- Gmail’s nimble compose window pops out for all
After five months of testing, the email provider is making the pop-out composition box the default way to pen new messages.
- Oh goodie, Google+ now allows animated gifs as profile pics
Hide your eyes. The search engine’s social network is embracing the lively images as profile pics on desktop and mobile.
- Bitcoin hits record exchange values with Cyprus banking crisis
The peer-to-peer virtual currency is up nearly 350 percent in the past two months, thanks largely to uncertainty in Europe’s banking community.
- Evernote: So useful, even malware loves it
Your average workaday botnet uses a command and control server to give the malware bots on infected PCs their marching orders. But as network security tools begin to block traffic to suspicious domains, some enterprising hackers are turning to communications tools less likely to be blocked by corporate firewalls, using consumer services to deliver their bidding to their digital minions.
- Outdated Java weak spots are widespread, Websense says
Researchers say the latest version of Java is only in use by a dismal 5 percent of users, and many versions are months or years out of date — just begging to be exploited.
- API omission renders Android password managers insecure
A study by students at the University of Hannover has found that password managers on Android smartphones are not particularly secure. The researchers analysed 13 free and 8 proprietary password managers on a Galaxy Nexus running Android 4.0. They found that Android does not make it easy for developers to write a genuinely secure password manager, as it lacks a secure API to deliver passwords between applications.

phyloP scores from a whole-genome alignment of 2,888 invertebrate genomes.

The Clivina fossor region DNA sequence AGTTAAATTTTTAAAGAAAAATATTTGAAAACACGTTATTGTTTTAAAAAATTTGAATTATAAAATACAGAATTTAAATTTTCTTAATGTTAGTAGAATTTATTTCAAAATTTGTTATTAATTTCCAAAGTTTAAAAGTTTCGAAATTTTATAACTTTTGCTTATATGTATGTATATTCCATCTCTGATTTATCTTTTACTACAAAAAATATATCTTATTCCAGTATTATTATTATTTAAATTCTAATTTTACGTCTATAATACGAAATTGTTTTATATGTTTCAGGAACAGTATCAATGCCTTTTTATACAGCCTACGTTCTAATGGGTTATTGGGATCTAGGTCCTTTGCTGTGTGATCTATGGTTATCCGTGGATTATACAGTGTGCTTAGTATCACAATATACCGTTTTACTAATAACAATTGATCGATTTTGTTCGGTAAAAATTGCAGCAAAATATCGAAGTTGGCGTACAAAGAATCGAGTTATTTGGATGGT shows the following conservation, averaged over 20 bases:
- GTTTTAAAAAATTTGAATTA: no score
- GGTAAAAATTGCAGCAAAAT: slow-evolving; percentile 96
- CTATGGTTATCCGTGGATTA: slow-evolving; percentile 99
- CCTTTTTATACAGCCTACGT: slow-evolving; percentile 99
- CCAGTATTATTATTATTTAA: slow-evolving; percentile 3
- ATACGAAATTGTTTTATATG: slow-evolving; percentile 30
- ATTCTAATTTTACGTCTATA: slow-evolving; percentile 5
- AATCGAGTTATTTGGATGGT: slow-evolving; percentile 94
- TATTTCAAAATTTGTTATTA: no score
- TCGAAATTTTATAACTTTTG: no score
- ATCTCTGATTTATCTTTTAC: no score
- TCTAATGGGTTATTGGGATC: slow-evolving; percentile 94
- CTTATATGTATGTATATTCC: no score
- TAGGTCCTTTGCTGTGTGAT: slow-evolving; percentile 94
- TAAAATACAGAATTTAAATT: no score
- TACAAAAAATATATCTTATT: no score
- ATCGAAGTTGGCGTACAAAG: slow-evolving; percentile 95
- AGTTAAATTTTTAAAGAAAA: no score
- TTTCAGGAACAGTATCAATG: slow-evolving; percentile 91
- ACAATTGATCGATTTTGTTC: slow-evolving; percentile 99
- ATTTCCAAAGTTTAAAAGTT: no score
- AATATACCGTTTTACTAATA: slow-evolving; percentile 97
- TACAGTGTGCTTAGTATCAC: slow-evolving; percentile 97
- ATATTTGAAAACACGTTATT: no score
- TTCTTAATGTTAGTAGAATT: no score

- Anonymized Phone Location Data Not So Anonymous, Researchers Find
Anonymized mobile phone location data produces a GPS fingerprint that can be easily used to identify a user based on little more than tracking the pings a phone makes to cell towers, a new study shows.
- Many Amazon S3 cloud storage users are exposing sensitive company secrets, claims report
Approximately one in six Amazon S3 storage buckets are full of holes, leaking sensitive data and company secrets, claims a new report.
- Your WiFi-enabled camera might be spying on you
Every networked sensor package in your immediate vicinity can be used to spy on you unless it is well-designed and transparent to you and the wide community of security researchers. (Post includes demonstration video.)
- Tibetan phishing attack now comes with Android Trojan
The researchers at Kaspersky Lab have noted a new attack on Tibetan activists that is now targeting their smartphones. According to a report, a recent spear phishing attack, launched from the hacked email account of a “high-profile Tibetan activist” skipped the usual payload of malicious files and instead had an APK file attached.
- Cash Claws, Fake Fascias & Tampered Tickets
Credit and debit card skimmers aren’t just for ATMs anymore. According to European anti-fraud experts, innovative skimming devices are turning up on everything from train ticket kiosks to parking meters and a host of other unattended payment terminals.
- Lost+Found: A get-out-of-jail-free card, a free book & Facebook hacking